[October 27, 2016] I grew up in the Deep South, rural Louisiana, where we had strict rules about how children were to behave. One hard-and-fast rule in my family was that my brother and I got to watch only one “war show” per week and the one we chose was the television series called Combat! The show was a WWII action drama, staged in the European Theater, which focused on the human element of events … every friend I had were enthralled with the show.
WWII and Korean War veterans lived throughout our neighborhoods and they would tell us kids a few stories about their wartime service. From those vets and also from watching television series’ shows like Combat!, Rat Patrol, and Twelve O’clock High, we gained an admiration for those who would stand up against our enemies. Those men were held in high esteem in our communities and I wanted to be like them.
We learned from the TV shows that war is not glamorous, fun, or something you would want to do … but if you had to fight in a war then doing so bravely was the most honorable thing a man could do for his country. We also learned about the human element in war; that war effects us each differently and unpredictably, that it brings out the best and worst in humans, and that it’s devastation is nearly unimaginable.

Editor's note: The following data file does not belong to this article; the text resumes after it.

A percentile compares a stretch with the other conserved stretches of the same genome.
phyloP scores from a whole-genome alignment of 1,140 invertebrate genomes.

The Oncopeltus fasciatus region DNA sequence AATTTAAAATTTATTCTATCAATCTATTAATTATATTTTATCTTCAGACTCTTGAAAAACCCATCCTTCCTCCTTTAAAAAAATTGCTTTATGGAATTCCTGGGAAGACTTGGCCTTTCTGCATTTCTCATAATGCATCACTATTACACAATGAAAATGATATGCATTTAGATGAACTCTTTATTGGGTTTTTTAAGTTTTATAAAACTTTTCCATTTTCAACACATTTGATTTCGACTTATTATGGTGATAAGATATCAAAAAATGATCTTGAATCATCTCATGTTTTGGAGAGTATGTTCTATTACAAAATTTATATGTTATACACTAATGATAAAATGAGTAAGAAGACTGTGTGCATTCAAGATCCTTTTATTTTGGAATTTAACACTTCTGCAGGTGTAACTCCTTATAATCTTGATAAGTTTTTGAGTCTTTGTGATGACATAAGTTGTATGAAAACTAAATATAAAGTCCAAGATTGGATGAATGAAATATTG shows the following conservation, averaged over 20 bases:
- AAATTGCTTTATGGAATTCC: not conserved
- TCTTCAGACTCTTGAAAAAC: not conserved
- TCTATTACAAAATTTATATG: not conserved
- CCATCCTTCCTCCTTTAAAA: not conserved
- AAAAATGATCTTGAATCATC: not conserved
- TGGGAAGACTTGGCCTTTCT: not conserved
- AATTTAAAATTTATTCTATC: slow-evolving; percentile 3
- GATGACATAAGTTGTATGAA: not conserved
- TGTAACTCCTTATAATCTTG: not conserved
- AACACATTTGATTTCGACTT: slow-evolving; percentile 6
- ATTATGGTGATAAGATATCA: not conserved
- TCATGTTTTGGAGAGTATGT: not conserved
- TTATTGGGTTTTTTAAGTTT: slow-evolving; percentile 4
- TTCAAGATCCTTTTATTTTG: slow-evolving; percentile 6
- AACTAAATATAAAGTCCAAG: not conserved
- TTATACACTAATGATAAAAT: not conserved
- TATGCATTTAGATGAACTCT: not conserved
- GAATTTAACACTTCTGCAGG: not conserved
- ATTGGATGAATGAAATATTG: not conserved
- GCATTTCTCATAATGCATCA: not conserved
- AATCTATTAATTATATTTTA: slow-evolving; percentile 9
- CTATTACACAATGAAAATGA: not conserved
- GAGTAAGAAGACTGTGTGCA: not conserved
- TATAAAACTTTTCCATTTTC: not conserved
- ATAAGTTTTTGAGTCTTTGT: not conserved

On television in the show Combat!, my hero was Sergeant Chip Saunders, platoon sergeant in Company K of the U.S. Infantry. I wanted to be like him; tough, brave, honorable, and leading men in a struggle for good over evil. His rank was “buck sergeant,” the lowest of the Non-Commissioned Officer ranks. And it was my proudest moment when I was promoted years later to the rank of buck sergeant in the U.S. Infantry.
Shows about war today seem to shy away from the human element in war and if the show covers it, then the impact is always bad. Those shows from the 1960s however gave us the good as well as the bad. Always the good won out over the bad and I think that is the message from those WWII TV shows. If we are strong enough, brave enough, and are willing to act honorably then good can win.
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